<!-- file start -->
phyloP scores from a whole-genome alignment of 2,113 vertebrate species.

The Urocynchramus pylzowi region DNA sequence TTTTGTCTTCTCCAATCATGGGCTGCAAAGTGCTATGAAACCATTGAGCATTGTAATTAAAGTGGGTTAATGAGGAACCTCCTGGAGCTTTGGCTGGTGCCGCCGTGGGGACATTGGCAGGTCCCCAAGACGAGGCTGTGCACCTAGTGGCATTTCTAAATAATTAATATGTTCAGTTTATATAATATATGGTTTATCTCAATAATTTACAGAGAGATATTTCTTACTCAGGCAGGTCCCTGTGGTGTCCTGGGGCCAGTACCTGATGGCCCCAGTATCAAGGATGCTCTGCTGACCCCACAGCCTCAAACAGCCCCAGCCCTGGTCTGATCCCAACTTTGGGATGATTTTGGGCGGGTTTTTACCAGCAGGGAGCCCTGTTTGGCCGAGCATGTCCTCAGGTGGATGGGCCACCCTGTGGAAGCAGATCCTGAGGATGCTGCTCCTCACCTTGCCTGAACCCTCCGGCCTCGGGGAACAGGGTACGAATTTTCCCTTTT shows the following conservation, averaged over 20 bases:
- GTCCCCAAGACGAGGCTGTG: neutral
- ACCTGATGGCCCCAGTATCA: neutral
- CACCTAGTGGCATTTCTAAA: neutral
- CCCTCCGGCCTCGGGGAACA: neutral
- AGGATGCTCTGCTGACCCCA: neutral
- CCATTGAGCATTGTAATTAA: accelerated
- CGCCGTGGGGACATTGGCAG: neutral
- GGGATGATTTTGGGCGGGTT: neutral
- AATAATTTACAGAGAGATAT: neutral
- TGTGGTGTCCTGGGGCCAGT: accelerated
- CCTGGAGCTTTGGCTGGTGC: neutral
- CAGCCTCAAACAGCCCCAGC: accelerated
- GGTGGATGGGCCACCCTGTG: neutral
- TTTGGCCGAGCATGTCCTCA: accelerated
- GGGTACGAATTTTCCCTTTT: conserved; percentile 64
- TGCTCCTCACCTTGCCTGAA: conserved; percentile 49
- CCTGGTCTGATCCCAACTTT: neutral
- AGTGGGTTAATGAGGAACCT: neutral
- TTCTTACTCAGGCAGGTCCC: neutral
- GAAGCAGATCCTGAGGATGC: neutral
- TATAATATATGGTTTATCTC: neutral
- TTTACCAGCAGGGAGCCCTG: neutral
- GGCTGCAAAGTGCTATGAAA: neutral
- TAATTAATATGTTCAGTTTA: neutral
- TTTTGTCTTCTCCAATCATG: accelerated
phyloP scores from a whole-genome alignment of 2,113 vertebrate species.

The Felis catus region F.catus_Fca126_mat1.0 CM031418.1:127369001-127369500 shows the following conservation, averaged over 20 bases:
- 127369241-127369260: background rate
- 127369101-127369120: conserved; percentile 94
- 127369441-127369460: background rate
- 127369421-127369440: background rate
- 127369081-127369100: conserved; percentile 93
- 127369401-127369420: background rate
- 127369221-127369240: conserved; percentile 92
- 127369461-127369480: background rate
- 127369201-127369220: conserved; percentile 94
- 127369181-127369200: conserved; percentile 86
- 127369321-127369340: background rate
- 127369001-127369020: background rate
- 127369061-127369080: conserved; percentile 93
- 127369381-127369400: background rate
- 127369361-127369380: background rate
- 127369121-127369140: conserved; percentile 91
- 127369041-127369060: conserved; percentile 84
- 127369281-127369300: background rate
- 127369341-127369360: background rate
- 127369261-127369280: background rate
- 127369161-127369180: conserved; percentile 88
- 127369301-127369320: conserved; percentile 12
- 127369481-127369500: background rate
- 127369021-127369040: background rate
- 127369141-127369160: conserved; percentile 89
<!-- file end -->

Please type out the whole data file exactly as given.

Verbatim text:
phyloP scores from a whole-genome alignment of 2,113 vertebrate species.

The Urocynchramus pylzowi region DNA sequence TTTTGTCTTCTCCAATCATGGGCTGCAAAGTGCTATGAAACCATTGAGCATTGTAATTAAAGTGGGTTAATGAGGAACCTCCTGGAGCTTTGGCTGGTGCCGCCGTGGGGACATTGGCAGGTCCCCAAGACGAGGCTGTGCACCTAGTGGCATTTCTAAATAATTAATATGTTCAGTTTATATAATATATGGTTTATCTCAATAATTTACAGAGAGATATTTCTTACTCAGGCAGGTCCCTGTGGTGTCCTGGGGCCAGTACCTGATGGCCCCAGTATCAAGGATGCTCTGCTGACCCCACAGCCTCAAACAGCCCCAGCCCTGGTCTGATCCCAACTTTGGGATGATTTTGGGCGGGTTTTTACCAGCAGGGAGCCCTGTTTGGCCGAGCATGTCCTCAGGTGGATGGGCCACCCTGTGGAAGCAGATCCTGAGGATGCTGCTCCTCACCTTGCCTGAACCCTCCGGCCTCGGGGAACAGGGTACGAATTTTCCCTTTT shows the following conservation, averaged over 20 bases:
- GTCCCCAAGACGAGGCTGTG: neutral
- ACCTGATGGCCCCAGTATCA: neutral
- CACCTAGTGGCATTTCTAAA: neutral
- CCCTCCGGCCTCGGGGAACA: neutral
- AGGATGCTCTGCTGACCCCA: neutral
- CCATTGAGCATTGTAATTAA: accelerated
- CGCCGTGGGGACATTGGCAG: neutral
- GGGATGATTTTGGGCGGGTT: neutral
- AATAATTTACAGAGAGATAT: neutral
- TGTGGTGTCCTGGGGCCAGT: accelerated
- CCTGGAGCTTTGGCTGGTGC: neutral
- CAGCCTCAAACAGCCCCAGC: accelerated
- GGTGGATGGGCCACCCTGTG: neutral
- TTTGGCCGAGCATGTCCTCA: accelerated
- GGGTACGAATTTTCCCTTTT: conserved; percentile 64
- TGCTCCTCACCTTGCCTGAA: conserved; percentile 49
- CCTGGTCTGATCCCAACTTT: neutral
- AGTGGGTTAATGAGGAACCT: neutral
- TTCTTACTCAGGCAGGTCCC: neutral
- GAAGCAGATCCTGAGGATGC: neutral
- TATAATATATGGTTTATCTC: neutral
- TTTACCAGCAGGGAGCCCTG: neutral
- GGCTGCAAAGTGCTATGAAA: neutral
- TAATTAATATGTTCAGTTTA: neutral
- TTTTGTCTTCTCCAATCATG: accelerated
phyloP scores from a whole-genome alignment of 2,113 vertebrate species.

The Felis catus region F.catus_Fca126_mat1.0 CM031418.1:127369001-127369500 shows the following conservation, averaged over 20 bases:
- 127369241-127369260: background rate
- 127369101-127369120: conserved; percentile 94
- 127369441-127369460: background rate
- 127369421-127369440: background rate
- 127369081-127369100: conserved; percentile 93
- 127369401-127369420: background rate
- 127369221-127369240: conserved; percentile 92
- 127369461-127369480: background rate
- 127369201-127369220: conserved; percentile 94
- 127369181-127369200: conserved; percentile 86
- 127369321-127369340: background rate
- 127369001-127369020: background rate
- 127369061-127369080: conserved; percentile 93
- 127369381-127369400: background rate
- 127369361-127369380: background rate
- 127369121-127369140: conserved; percentile 91
- 127369041-127369060: conserved; percentile 84
- 127369281-127369300: background rate
- 127369341-127369360: background rate
- 127369261-127369280: background rate
- 127369161-127369180: conserved; percentile 88
- 127369301-127369320: conserved; percentile 12
- 127369481-127369500: background rate
- 127369021-127369040: background rate
- 127369141-127369160: conserved; percentile 89